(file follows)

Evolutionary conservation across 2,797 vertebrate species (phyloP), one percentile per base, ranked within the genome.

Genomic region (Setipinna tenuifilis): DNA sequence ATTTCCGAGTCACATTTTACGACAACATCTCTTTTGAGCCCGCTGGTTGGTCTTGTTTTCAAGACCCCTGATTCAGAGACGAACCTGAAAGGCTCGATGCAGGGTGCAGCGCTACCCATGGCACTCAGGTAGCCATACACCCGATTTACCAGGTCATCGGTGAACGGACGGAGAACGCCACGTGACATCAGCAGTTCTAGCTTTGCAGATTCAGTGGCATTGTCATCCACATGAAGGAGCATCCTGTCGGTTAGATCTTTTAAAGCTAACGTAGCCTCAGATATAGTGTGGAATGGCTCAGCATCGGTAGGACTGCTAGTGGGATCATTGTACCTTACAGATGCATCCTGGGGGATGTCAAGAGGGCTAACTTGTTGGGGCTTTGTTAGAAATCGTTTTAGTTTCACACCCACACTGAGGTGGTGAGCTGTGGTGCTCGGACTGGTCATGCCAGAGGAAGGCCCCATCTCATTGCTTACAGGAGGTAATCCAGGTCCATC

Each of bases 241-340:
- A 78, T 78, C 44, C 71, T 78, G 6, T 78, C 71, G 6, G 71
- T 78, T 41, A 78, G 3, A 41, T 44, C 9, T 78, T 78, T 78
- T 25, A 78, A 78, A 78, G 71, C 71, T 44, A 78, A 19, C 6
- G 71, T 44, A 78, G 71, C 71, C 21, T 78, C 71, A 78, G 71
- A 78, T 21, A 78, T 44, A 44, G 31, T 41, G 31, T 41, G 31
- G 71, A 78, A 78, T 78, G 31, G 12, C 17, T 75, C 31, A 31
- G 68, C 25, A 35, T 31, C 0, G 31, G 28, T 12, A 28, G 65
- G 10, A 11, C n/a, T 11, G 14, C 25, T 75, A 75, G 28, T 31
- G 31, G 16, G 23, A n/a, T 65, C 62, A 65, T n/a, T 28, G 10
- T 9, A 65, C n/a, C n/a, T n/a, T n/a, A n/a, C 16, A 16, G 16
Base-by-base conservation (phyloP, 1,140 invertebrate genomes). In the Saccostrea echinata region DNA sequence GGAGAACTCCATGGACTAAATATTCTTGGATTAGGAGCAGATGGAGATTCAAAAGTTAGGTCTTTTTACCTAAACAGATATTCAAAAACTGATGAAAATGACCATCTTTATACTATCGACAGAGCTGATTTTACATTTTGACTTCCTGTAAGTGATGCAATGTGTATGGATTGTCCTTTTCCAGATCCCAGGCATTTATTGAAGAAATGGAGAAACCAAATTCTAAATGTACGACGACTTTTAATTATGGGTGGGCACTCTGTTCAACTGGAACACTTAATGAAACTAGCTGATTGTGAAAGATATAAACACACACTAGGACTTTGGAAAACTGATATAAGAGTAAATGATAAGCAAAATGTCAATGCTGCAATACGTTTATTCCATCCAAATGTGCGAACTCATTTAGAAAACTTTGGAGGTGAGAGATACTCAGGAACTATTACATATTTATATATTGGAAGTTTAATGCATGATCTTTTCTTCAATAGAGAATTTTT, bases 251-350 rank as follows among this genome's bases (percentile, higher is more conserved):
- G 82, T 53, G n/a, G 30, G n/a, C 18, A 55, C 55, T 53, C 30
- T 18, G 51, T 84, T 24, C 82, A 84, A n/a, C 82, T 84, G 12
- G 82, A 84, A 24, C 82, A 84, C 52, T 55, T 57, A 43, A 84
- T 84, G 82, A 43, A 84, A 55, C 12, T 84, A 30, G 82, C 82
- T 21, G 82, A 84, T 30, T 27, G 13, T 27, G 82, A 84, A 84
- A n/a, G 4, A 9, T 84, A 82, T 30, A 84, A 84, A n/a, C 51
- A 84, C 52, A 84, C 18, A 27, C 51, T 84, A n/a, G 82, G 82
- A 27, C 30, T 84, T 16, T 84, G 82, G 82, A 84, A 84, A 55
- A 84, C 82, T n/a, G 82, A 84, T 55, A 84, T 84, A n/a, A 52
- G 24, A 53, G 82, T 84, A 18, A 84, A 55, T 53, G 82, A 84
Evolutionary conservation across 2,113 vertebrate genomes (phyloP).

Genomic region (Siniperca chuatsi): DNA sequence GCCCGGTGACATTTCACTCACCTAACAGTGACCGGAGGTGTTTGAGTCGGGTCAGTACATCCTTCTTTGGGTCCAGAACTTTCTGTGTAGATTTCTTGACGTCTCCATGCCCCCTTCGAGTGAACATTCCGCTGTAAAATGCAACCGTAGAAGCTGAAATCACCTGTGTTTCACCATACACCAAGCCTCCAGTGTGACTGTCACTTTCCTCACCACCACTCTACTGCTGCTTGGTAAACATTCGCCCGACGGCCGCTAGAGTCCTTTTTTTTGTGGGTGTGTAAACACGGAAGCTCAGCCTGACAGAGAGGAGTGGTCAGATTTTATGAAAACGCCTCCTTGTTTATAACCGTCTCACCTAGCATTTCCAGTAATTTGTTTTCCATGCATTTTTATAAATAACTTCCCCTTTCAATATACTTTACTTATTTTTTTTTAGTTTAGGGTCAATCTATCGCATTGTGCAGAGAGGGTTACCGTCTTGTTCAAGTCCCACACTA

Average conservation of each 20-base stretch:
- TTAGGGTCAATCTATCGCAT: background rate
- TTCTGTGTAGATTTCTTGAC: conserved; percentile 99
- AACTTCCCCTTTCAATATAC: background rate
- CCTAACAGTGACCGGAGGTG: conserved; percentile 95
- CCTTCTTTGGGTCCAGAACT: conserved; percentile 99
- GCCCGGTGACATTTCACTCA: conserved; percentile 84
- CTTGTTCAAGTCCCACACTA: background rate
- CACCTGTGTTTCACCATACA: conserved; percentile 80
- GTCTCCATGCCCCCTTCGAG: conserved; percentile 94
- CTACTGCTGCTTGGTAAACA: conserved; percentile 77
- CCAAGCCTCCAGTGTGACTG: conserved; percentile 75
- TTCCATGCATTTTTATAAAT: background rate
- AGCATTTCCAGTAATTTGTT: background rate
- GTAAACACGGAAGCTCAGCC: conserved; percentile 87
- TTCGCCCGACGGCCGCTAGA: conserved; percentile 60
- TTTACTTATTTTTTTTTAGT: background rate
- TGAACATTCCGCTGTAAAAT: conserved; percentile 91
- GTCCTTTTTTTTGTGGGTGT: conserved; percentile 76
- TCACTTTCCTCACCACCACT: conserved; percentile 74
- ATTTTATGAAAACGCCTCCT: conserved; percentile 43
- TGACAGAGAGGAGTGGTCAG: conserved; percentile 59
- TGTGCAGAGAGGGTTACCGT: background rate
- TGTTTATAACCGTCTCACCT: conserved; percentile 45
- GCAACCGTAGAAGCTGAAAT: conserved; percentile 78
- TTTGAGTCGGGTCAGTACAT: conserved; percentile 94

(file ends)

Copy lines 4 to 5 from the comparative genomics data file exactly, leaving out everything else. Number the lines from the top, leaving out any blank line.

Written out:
- A 78, T 78, C 44, C 71, T 78, G 6, T 78, C 71, G 6, G 71
- T 78, T 41, A 78, G 3, A 41, T 44, C 9, T 78, T 78, T 78